• Charts as ever from

    Mike Smithson

  • h1

    Before we can make judgements about the outcome of an early general election we need new Scotland only polling

    Tuesday, August 27th, 2019

    The last one was in June

    There’s been a lot of GB voting intention polling since Mr Johnson became the new Tory leader and Prime Minister but none of it has been Scotland specific. One thing we do know is that is can be highly misleading keying the latest GB poll shares into Baxter and getting anything that is relevant to Scotland.

    North of the border, as we all know, is the part of the UK which has seen the most turbulence in recent general elections. In 2010 Scots LAB won 41 of the 59 seats only to lose all but one of them in the SNP landslide 5 years later.

    Then 2017 the Tories made something of a recovery and picked up 12 gains to add to the single seat making them the second party in Scotland .

    What is hugely interesting for election watchers is that the largest majority that the SNP secured in any of its 36 Scottish seats at the last election was 47%. A large proportion of what they hold is vulnerable something that applies to almost all the parties there.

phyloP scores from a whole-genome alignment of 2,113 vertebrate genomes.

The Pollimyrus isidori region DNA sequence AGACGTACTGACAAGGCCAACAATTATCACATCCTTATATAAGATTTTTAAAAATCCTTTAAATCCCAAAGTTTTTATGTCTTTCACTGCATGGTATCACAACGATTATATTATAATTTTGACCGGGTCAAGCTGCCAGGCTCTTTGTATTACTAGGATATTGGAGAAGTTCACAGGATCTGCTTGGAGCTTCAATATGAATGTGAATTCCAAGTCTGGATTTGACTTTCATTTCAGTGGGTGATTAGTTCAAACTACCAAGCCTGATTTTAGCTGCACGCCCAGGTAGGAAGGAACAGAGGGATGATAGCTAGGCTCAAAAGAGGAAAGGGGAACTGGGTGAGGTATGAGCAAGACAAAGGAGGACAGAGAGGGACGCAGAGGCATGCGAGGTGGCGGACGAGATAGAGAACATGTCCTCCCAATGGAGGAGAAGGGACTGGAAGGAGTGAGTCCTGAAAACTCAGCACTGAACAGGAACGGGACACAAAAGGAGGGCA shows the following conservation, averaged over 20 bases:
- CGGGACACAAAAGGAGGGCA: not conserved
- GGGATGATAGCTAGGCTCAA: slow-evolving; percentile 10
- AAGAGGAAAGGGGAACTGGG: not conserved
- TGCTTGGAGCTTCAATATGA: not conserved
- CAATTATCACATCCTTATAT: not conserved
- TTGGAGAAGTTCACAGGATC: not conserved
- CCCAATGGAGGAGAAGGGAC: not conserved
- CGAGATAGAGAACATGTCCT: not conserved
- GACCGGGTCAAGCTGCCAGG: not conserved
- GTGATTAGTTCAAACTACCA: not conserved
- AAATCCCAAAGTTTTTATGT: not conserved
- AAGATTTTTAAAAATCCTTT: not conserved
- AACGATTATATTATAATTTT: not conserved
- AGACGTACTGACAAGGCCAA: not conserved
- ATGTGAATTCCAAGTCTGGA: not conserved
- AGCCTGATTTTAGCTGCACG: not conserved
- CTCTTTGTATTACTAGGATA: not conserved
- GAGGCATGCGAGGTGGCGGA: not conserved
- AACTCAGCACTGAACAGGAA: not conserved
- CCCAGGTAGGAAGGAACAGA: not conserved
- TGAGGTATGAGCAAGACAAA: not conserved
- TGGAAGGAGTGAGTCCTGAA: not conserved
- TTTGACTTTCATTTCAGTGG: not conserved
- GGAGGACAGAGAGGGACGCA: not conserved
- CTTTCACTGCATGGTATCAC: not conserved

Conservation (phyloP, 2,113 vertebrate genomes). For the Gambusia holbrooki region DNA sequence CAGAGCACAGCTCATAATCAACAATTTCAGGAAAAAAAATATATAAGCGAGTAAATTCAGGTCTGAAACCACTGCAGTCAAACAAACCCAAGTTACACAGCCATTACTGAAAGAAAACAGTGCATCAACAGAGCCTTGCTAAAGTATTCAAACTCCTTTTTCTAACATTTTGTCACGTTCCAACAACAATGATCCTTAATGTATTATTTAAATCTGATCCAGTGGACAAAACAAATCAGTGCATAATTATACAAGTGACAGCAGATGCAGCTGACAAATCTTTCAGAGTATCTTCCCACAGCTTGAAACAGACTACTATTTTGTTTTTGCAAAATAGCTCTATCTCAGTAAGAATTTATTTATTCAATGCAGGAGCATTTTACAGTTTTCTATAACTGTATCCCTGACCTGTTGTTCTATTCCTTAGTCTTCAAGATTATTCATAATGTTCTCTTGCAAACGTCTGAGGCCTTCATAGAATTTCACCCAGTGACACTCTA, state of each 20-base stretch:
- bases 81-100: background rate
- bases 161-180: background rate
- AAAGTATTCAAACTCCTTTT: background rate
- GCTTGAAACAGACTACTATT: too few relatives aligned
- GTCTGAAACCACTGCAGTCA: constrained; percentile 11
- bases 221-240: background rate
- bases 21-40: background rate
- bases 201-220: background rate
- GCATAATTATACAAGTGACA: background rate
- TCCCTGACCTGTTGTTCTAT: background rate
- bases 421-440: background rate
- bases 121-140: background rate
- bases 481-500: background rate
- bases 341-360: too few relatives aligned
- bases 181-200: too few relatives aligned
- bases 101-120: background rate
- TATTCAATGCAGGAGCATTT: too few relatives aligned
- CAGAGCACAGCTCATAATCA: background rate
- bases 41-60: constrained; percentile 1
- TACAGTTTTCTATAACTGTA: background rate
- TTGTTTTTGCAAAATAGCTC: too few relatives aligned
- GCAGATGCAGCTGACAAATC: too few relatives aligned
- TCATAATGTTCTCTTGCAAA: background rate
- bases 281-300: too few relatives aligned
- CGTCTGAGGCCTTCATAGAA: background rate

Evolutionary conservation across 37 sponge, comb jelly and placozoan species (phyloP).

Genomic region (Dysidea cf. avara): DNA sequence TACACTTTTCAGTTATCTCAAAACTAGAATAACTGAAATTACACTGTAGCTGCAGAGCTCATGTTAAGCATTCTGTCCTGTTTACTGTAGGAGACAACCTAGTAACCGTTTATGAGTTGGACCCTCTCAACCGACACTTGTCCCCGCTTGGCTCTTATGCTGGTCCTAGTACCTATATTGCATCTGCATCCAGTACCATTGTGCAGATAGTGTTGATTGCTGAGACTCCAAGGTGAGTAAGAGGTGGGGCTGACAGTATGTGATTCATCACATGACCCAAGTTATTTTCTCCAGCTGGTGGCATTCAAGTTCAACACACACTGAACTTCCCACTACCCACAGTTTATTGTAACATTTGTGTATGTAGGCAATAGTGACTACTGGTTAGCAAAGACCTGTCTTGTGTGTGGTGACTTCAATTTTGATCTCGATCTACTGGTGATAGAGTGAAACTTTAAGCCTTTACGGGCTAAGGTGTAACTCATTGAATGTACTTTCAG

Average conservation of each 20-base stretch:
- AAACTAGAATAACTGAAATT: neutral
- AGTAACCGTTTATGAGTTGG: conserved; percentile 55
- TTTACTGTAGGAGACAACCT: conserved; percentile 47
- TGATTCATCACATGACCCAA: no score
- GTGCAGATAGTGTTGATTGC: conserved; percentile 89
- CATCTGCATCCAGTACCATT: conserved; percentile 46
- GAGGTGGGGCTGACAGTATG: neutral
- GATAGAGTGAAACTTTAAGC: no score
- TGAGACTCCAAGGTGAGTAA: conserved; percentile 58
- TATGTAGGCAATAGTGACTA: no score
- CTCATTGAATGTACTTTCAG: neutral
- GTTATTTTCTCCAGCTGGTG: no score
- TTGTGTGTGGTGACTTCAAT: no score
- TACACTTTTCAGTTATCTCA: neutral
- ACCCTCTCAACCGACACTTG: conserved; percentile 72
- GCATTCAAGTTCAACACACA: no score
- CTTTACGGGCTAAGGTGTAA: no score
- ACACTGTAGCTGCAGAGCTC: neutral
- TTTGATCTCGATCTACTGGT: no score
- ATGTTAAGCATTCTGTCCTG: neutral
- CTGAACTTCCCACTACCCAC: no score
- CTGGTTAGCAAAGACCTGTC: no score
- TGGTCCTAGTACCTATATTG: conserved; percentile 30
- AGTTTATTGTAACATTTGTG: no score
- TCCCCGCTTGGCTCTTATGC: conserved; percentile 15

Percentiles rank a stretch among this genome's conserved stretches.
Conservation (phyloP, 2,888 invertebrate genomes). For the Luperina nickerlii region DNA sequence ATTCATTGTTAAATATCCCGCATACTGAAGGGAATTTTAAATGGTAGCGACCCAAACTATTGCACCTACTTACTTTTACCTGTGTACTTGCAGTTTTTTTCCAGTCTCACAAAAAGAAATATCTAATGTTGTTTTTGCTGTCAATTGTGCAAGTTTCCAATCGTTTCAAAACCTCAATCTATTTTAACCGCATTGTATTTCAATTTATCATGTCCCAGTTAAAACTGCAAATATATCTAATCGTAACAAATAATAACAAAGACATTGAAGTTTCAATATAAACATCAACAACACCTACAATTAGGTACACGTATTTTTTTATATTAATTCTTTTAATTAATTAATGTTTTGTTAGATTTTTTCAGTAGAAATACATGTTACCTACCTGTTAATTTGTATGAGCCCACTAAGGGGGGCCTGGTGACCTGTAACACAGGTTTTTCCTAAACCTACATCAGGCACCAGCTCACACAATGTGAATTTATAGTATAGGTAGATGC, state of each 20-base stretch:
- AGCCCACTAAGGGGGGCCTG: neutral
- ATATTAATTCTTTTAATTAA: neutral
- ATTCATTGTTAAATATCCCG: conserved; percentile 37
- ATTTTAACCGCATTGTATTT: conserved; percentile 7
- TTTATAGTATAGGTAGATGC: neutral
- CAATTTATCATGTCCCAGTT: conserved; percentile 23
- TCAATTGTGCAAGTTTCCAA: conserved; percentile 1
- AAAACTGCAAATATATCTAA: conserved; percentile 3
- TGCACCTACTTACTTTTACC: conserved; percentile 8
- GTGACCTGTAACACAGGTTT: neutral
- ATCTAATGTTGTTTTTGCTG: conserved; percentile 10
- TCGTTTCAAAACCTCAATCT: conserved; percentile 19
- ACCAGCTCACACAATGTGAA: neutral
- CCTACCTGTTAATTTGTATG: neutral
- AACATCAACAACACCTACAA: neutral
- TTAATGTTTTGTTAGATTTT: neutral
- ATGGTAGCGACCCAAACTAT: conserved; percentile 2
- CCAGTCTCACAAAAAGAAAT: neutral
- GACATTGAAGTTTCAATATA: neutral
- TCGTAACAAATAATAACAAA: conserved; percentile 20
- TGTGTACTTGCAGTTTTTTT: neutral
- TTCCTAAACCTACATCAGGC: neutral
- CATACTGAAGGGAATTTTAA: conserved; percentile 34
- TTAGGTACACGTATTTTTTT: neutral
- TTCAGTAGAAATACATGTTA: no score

As the Wikipedia panel above shows the Tories were in something of a mess in the most recent surveys. The numbers suggest that Ruth Davidson’s party could be on the point of losing all but one of the hard won gains from 2 years ago. But is that really going to happen?

    So much has happened politically since the last Scottish poll and we have no real sense yet of how the new PM is going down for of the border. Will having Johnson in charge help or hinder the blue team?

    Hopefully we should be seeing some new Scotland polling in September. There is tendency for these to come out just before the SNP conference.

    Mike Smithson